Belgium authorities launched a huge manhunt today after a series of bombings claimed by the Islamic State group ripped through Brussels airport and a metro train, killing around 35 people in the latest attack to bring carnage to the heart of Europe.
Two huge blasts, both possibly caused by a suicide bomber, hit the check-in hall at Zaventem Airport, strewing the scene with blood and mangled bodies and sending hundreds of terrified travellers fleeing in terror.
Belgian authorities released pictures of two of the suspected suicide attackers pushing trollies through the terminal and said they were “actively searching” for a third whose bomb failed to go off.
The fact that extremists were able to hit high-profile targets in Brussels, Europe’s symbolic capital, just months after IS militants killed 130 people in Paris, will raise fresh questions about the continent’s ability to cope with the terror threat.
It also underscores doubts about how Belgium has allowed extremism to develop unchecked, coming just four days after the dramatic arrest in Brussels of key Paris suspect Salah Abdeslam after four months on the run.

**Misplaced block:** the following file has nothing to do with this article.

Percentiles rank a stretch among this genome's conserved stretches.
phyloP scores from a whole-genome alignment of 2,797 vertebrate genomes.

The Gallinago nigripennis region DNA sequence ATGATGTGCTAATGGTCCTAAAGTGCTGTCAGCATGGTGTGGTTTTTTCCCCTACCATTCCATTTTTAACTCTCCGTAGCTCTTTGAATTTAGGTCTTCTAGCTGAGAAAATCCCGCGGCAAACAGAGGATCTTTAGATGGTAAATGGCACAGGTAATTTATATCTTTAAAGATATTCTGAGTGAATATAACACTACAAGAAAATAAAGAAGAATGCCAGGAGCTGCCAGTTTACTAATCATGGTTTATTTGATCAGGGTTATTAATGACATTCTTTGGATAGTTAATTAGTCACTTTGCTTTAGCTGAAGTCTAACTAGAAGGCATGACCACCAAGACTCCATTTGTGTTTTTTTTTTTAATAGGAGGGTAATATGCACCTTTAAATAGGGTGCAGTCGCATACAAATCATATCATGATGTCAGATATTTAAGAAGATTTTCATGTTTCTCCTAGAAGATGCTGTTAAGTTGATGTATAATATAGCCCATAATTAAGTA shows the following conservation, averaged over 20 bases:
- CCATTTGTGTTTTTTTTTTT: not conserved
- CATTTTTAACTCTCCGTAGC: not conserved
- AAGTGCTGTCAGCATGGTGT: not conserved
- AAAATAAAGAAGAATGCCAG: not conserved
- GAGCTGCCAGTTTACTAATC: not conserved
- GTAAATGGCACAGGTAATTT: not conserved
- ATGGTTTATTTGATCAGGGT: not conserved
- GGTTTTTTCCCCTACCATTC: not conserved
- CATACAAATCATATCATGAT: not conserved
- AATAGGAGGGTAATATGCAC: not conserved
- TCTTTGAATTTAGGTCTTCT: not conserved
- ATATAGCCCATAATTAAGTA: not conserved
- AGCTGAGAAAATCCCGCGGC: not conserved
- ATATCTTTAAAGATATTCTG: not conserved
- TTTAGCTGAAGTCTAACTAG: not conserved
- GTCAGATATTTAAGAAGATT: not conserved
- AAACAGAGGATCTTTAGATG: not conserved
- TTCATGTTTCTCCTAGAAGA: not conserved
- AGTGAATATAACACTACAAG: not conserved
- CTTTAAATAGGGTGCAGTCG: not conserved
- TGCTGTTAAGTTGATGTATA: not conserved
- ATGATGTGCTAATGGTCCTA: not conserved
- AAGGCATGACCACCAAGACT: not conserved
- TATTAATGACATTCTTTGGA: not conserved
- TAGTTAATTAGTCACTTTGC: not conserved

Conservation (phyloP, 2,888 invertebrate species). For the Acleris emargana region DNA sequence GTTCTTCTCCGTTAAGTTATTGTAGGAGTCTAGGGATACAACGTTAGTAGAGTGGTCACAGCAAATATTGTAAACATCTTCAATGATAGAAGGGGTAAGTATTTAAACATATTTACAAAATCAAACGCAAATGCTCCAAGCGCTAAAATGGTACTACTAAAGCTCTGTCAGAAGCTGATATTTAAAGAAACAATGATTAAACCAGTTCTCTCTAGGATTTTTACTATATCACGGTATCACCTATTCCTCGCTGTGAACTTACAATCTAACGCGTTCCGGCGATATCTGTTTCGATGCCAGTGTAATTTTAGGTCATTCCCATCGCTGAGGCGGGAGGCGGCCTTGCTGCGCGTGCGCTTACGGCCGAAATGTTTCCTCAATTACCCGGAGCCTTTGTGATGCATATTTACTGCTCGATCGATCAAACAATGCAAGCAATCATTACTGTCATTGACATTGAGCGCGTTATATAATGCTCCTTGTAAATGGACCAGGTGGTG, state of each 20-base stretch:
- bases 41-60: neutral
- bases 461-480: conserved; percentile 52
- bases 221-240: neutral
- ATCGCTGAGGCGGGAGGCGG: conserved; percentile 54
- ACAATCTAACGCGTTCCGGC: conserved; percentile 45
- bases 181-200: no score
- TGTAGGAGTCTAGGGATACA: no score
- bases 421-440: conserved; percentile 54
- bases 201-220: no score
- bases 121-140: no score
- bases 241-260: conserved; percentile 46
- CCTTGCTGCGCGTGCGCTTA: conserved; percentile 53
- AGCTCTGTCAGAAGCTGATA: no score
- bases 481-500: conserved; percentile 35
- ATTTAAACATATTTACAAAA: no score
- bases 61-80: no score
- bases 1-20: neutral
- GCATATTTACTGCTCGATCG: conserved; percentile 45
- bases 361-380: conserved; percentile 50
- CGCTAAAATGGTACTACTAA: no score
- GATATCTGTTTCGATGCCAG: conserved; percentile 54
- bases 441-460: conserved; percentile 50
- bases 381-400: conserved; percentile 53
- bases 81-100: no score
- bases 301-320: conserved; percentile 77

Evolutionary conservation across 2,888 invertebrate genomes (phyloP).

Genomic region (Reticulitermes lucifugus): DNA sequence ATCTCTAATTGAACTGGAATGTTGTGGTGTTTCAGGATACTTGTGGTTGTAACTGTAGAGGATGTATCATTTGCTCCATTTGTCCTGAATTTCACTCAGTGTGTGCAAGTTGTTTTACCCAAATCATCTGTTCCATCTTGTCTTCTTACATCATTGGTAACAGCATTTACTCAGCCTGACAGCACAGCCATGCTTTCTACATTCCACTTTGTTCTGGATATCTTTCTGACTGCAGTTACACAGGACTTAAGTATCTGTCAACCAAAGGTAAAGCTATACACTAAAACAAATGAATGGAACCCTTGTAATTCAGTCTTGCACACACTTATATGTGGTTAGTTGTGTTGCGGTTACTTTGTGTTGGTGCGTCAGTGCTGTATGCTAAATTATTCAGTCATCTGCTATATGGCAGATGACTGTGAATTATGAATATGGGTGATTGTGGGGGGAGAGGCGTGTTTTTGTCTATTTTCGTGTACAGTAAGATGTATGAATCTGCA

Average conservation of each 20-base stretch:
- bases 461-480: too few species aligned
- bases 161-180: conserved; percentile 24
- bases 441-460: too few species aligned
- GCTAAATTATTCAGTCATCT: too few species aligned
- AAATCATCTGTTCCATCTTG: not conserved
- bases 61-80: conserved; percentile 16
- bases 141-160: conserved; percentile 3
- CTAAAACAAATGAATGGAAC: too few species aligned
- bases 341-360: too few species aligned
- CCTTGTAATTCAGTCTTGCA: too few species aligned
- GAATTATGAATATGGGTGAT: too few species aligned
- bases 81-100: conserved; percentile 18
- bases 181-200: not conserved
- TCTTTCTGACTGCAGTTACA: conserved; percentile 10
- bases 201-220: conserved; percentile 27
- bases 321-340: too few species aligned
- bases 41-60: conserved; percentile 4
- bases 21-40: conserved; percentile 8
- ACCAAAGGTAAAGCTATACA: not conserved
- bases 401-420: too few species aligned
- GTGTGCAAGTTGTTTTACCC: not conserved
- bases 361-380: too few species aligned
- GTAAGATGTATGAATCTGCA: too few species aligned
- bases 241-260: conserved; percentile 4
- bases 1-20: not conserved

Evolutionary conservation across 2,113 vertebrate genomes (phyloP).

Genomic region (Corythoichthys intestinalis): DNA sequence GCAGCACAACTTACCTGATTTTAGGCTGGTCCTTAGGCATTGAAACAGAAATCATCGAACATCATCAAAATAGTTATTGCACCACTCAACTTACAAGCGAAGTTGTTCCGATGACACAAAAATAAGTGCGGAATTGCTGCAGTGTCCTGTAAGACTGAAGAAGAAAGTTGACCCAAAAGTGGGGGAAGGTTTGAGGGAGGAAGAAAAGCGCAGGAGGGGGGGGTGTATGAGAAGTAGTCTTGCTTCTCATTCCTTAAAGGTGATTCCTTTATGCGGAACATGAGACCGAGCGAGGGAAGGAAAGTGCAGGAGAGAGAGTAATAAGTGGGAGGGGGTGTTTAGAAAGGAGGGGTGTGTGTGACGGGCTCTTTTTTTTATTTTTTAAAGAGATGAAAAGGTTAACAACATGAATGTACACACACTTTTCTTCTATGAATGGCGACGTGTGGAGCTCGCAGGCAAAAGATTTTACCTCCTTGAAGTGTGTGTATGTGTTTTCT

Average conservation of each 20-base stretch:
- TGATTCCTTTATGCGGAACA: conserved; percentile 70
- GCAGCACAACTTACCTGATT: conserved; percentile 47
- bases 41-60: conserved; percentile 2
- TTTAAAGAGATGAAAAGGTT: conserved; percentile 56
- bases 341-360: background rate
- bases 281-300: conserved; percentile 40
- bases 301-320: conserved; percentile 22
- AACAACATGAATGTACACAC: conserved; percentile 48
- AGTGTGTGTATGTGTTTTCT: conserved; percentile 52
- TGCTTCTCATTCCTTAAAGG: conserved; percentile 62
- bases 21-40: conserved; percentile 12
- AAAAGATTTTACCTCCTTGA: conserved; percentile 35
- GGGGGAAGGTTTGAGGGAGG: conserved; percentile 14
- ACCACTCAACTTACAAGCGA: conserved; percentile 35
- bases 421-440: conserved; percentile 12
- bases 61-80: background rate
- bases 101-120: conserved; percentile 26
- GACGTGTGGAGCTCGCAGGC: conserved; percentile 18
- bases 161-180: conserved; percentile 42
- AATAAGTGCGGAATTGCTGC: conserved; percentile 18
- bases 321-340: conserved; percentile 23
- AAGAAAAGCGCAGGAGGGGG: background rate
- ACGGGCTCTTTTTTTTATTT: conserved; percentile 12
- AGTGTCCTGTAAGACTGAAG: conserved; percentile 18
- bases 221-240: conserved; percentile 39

“This is a day of tragedy, a black day,” Belgian Prime Minister Charles Michel said and announced three days of national mourning after the “deadliest attacks we have ever seen in Belgium”.
The Islamic State claimed the bombings, saying “soldiers of the caliphate” had carried out the attack against “the crusader state” of Belgium.
Hundreds of flights and trains were cancelled Tuesday as security across Europe was tightened after the bombings, which Michel branded “blind, violent and cowardly”.
But he insisted Belgium would not be cowed.
“People were just going to work, to school and they have been cut down by the most extreme barbarity,” Michel was quoted as saying by international media.
“We will continue to protect liberty, our way of life.”
About an hour after the airport blasts at around 8:00 am (0700 GMT), a third explosion rocked Maalbeek metro station, in the heart of the city’s EU quarter, just as commuters were making their way to work.
The city is the headquarters of both NATO and the European Union. Belgian authorities published surveillance camera images showing three male suspects pushing trollies with suitcases past the check-in area. Two have dark hair and were both wearing a glove on only one hand, and a third, being hunted by Belgian police, is wearing a hat and a white coat.